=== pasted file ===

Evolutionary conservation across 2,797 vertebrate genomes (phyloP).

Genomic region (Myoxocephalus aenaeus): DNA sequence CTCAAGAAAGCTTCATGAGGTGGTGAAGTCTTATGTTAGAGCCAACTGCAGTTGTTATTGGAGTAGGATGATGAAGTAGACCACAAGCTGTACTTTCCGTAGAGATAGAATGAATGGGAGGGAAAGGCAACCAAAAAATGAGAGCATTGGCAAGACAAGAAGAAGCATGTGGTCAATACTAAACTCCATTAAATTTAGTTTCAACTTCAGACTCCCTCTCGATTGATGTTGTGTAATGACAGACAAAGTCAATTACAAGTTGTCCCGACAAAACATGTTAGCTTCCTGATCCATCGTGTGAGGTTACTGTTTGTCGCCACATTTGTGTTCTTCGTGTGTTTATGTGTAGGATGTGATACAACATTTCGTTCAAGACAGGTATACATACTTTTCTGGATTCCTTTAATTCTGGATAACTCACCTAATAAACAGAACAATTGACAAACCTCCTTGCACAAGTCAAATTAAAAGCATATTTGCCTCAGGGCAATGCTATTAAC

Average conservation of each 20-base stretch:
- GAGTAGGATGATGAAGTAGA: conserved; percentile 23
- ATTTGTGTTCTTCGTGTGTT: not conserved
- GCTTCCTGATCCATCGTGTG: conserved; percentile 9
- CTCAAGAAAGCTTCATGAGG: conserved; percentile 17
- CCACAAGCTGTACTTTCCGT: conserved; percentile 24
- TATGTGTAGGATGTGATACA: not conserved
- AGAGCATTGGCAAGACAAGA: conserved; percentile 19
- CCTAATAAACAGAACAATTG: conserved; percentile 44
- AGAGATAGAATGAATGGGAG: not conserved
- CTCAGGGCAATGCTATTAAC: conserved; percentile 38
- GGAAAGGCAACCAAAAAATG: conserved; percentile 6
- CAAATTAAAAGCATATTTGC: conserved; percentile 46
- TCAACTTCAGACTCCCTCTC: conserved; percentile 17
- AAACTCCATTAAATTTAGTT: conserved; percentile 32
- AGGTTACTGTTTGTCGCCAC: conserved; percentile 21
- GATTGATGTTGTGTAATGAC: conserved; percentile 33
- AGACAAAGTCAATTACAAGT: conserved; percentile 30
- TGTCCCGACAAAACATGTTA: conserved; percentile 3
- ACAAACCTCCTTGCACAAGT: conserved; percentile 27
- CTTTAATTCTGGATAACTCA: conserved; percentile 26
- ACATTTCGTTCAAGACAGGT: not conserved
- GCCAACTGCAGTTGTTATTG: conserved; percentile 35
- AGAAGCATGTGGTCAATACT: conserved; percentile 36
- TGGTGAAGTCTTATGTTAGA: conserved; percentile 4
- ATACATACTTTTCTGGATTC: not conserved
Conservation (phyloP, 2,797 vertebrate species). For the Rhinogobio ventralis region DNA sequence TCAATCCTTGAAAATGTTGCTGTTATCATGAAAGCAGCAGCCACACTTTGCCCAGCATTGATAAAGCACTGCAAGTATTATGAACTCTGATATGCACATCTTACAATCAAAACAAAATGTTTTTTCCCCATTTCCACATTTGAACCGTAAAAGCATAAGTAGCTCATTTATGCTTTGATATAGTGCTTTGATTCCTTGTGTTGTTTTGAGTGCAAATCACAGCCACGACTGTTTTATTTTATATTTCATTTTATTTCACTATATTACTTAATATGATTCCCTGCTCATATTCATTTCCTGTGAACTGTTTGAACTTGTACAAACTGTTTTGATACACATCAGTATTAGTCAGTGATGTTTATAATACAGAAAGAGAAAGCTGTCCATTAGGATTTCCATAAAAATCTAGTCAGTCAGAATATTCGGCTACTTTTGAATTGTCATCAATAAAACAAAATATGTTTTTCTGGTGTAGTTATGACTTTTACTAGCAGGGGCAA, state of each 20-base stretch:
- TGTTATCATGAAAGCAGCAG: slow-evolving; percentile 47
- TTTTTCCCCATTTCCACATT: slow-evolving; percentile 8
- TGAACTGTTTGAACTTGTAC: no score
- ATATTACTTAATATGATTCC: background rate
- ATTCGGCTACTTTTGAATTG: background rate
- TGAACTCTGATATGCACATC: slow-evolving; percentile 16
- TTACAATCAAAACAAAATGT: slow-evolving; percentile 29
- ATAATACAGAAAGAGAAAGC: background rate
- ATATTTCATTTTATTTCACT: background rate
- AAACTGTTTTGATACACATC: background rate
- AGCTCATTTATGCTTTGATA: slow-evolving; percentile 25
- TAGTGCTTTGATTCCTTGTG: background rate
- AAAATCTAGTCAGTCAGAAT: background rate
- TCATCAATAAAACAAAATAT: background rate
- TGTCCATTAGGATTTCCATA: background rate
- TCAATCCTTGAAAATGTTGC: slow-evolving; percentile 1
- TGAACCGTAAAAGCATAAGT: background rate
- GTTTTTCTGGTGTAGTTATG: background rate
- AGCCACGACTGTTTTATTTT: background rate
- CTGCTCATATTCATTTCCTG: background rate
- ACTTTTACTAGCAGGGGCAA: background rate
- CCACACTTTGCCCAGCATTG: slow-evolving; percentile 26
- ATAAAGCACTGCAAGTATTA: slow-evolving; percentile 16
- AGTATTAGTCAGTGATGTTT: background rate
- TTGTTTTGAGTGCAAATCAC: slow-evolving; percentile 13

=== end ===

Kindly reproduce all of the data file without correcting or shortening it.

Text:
Evolutionary conservation across 2,797 vertebrate genomes (phyloP).

Genomic region (Myoxocephalus aenaeus): DNA sequence CTCAAGAAAGCTTCATGAGGTGGTGAAGTCTTATGTTAGAGCCAACTGCAGTTGTTATTGGAGTAGGATGATGAAGTAGACCACAAGCTGTACTTTCCGTAGAGATAGAATGAATGGGAGGGAAAGGCAACCAAAAAATGAGAGCATTGGCAAGACAAGAAGAAGCATGTGGTCAATACTAAACTCCATTAAATTTAGTTTCAACTTCAGACTCCCTCTCGATTGATGTTGTGTAATGACAGACAAAGTCAATTACAAGTTGTCCCGACAAAACATGTTAGCTTCCTGATCCATCGTGTGAGGTTACTGTTTGTCGCCACATTTGTGTTCTTCGTGTGTTTATGTGTAGGATGTGATACAACATTTCGTTCAAGACAGGTATACATACTTTTCTGGATTCCTTTAATTCTGGATAACTCACCTAATAAACAGAACAATTGACAAACCTCCTTGCACAAGTCAAATTAAAAGCATATTTGCCTCAGGGCAATGCTATTAAC

Average conservation of each 20-base stretch:
- GAGTAGGATGATGAAGTAGA: conserved; percentile 23
- ATTTGTGTTCTTCGTGTGTT: not conserved
- GCTTCCTGATCCATCGTGTG: conserved; percentile 9
- CTCAAGAAAGCTTCATGAGG: conserved; percentile 17
- CCACAAGCTGTACTTTCCGT: conserved; percentile 24
- TATGTGTAGGATGTGATACA: not conserved
- AGAGCATTGGCAAGACAAGA: conserved; percentile 19
- CCTAATAAACAGAACAATTG: conserved; percentile 44
- AGAGATAGAATGAATGGGAG: not conserved
- CTCAGGGCAATGCTATTAAC: conserved; percentile 38
- GGAAAGGCAACCAAAAAATG: conserved; percentile 6
- CAAATTAAAAGCATATTTGC: conserved; percentile 46
- TCAACTTCAGACTCCCTCTC: conserved; percentile 17
- AAACTCCATTAAATTTAGTT: conserved; percentile 32
- AGGTTACTGTTTGTCGCCAC: conserved; percentile 21
- GATTGATGTTGTGTAATGAC: conserved; percentile 33
- AGACAAAGTCAATTACAAGT: conserved; percentile 30
- TGTCCCGACAAAACATGTTA: conserved; percentile 3
- ACAAACCTCCTTGCACAAGT: conserved; percentile 27
- CTTTAATTCTGGATAACTCA: conserved; percentile 26
- ACATTTCGTTCAAGACAGGT: not conserved
- GCCAACTGCAGTTGTTATTG: conserved; percentile 35
- AGAAGCATGTGGTCAATACT: conserved; percentile 36
- TGGTGAAGTCTTATGTTAGA: conserved; percentile 4
- ATACATACTTTTCTGGATTC: not conserved
Conservation (phyloP, 2,797 vertebrate species). For the Rhinogobio ventralis region DNA sequence TCAATCCTTGAAAATGTTGCTGTTATCATGAAAGCAGCAGCCACACTTTGCCCAGCATTGATAAAGCACTGCAAGTATTATGAACTCTGATATGCACATCTTACAATCAAAACAAAATGTTTTTTCCCCATTTCCACATTTGAACCGTAAAAGCATAAGTAGCTCATTTATGCTTTGATATAGTGCTTTGATTCCTTGTGTTGTTTTGAGTGCAAATCACAGCCACGACTGTTTTATTTTATATTTCATTTTATTTCACTATATTACTTAATATGATTCCCTGCTCATATTCATTTCCTGTGAACTGTTTGAACTTGTACAAACTGTTTTGATACACATCAGTATTAGTCAGTGATGTTTATAATACAGAAAGAGAAAGCTGTCCATTAGGATTTCCATAAAAATCTAGTCAGTCAGAATATTCGGCTACTTTTGAATTGTCATCAATAAAACAAAATATGTTTTTCTGGTGTAGTTATGACTTTTACTAGCAGGGGCAA, state of each 20-base stretch:
- TGTTATCATGAAAGCAGCAG: slow-evolving; percentile 47
- TTTTTCCCCATTTCCACATT: slow-evolving; percentile 8
- TGAACTGTTTGAACTTGTAC: no score
- ATATTACTTAATATGATTCC: background rate
- ATTCGGCTACTTTTGAATTG: background rate
- TGAACTCTGATATGCACATC: slow-evolving; percentile 16
- TTACAATCAAAACAAAATGT: slow-evolving; percentile 29
- ATAATACAGAAAGAGAAAGC: background rate
- ATATTTCATTTTATTTCACT: background rate
- AAACTGTTTTGATACACATC: background rate
- AGCTCATTTATGCTTTGATA: slow-evolving; percentile 25
- TAGTGCTTTGATTCCTTGTG: background rate
- AAAATCTAGTCAGTCAGAAT: background rate
- TCATCAATAAAACAAAATAT: background rate
- TGTCCATTAGGATTTCCATA: background rate
- TCAATCCTTGAAAATGTTGC: slow-evolving; percentile 1
- TGAACCGTAAAAGCATAAGT: background rate
- GTTTTTCTGGTGTAGTTATG: background rate
- AGCCACGACTGTTTTATTTT: background rate
- CTGCTCATATTCATTTCCTG: background rate
- ACTTTTACTAGCAGGGGCAA: background rate
- CCACACTTTGCCCAGCATTG: slow-evolving; percentile 26
- ATAAAGCACTGCAAGTATTA: slow-evolving; percentile 16
- AGTATTAGTCAGTGATGTTT: background rate
- TTGTTTTGAGTGCAAATCAC: slow-evolving; percentile 13